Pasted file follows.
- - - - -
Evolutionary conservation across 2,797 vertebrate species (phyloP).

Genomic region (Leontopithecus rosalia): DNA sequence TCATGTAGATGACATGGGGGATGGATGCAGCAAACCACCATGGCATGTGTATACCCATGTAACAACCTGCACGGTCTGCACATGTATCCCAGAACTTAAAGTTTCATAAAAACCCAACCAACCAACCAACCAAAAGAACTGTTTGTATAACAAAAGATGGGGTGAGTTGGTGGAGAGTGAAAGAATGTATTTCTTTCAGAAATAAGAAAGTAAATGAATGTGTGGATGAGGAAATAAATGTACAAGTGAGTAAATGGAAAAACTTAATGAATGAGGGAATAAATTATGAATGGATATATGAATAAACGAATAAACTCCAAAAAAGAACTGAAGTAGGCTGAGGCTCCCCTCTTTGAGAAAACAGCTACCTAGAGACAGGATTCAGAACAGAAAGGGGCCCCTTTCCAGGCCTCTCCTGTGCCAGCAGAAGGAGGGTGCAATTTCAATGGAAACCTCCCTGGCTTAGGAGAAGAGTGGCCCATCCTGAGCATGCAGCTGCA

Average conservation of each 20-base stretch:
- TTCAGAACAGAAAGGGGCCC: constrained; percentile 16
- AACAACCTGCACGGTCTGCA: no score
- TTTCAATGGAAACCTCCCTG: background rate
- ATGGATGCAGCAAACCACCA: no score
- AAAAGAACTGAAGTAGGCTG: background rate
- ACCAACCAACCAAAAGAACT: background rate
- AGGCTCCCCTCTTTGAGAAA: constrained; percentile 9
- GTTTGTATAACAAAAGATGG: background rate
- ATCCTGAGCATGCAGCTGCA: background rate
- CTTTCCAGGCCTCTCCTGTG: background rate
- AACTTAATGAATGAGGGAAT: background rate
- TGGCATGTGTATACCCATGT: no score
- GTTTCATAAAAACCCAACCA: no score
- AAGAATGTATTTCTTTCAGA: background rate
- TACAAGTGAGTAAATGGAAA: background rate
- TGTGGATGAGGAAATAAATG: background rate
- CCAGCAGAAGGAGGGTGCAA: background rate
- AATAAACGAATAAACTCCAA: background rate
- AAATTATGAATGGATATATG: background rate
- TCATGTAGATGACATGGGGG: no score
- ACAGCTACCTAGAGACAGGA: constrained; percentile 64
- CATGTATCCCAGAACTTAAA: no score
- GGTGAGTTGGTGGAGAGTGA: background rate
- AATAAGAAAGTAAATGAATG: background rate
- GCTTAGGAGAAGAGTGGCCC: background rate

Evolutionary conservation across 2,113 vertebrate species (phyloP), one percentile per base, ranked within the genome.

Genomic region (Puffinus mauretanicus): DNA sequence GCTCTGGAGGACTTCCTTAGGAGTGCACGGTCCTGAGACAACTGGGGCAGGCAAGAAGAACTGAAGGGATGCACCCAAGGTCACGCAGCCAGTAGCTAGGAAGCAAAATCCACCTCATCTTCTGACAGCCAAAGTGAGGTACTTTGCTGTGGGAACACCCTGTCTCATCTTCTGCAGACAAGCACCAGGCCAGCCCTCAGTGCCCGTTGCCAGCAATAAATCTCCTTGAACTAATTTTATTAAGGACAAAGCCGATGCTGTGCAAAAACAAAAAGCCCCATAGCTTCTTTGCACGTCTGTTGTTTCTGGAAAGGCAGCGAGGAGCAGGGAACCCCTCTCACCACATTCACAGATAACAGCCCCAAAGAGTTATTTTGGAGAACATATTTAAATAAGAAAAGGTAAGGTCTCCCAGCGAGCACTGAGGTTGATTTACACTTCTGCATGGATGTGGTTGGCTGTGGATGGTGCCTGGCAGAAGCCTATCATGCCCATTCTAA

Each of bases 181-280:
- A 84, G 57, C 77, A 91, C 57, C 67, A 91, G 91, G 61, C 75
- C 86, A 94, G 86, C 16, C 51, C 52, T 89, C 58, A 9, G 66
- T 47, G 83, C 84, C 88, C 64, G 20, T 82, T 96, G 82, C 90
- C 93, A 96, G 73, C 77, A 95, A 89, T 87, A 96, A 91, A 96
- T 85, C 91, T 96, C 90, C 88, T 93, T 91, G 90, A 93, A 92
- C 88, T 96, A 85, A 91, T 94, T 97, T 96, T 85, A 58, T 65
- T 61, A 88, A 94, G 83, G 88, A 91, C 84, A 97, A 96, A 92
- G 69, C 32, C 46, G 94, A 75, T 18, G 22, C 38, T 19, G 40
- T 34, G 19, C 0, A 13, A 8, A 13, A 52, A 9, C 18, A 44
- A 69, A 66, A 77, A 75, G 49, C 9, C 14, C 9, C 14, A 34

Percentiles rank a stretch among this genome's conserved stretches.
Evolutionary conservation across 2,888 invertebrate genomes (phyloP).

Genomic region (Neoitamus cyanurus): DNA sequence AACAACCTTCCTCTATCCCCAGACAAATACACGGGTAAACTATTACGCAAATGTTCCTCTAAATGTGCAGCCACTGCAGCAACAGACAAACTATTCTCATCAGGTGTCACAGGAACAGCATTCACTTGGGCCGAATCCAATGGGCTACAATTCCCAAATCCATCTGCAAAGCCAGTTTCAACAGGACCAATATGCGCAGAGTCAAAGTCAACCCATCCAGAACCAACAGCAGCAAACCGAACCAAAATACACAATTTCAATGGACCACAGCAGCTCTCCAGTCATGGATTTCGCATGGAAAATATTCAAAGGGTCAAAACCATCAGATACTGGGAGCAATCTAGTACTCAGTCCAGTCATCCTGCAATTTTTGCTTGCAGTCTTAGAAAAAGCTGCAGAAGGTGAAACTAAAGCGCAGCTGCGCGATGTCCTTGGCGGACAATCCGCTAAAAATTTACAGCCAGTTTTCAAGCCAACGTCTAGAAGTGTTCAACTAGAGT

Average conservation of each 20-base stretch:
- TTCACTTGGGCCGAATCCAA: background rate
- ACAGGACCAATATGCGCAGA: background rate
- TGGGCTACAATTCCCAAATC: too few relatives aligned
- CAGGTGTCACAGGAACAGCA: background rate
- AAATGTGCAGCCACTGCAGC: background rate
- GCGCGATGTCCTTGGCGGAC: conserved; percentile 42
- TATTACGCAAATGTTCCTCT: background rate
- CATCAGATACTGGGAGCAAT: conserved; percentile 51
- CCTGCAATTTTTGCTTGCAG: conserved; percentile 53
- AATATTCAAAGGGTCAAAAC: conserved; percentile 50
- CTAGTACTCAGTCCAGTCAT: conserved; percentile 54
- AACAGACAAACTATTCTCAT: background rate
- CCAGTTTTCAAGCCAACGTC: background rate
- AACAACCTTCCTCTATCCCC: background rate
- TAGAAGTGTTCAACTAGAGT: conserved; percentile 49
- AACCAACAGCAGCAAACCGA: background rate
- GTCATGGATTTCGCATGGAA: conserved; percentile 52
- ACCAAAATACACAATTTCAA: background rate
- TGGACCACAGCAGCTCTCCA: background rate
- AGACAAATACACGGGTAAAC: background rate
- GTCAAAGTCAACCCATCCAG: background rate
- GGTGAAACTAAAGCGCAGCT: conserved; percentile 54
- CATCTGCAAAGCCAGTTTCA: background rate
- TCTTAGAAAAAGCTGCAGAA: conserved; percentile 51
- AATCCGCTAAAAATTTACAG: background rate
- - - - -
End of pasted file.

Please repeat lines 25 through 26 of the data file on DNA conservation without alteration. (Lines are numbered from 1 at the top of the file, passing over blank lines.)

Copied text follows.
- CATGTATCCCAGAACTTAAA: no score
- GGTGAGTTGGTGGAGAGTGA: background rate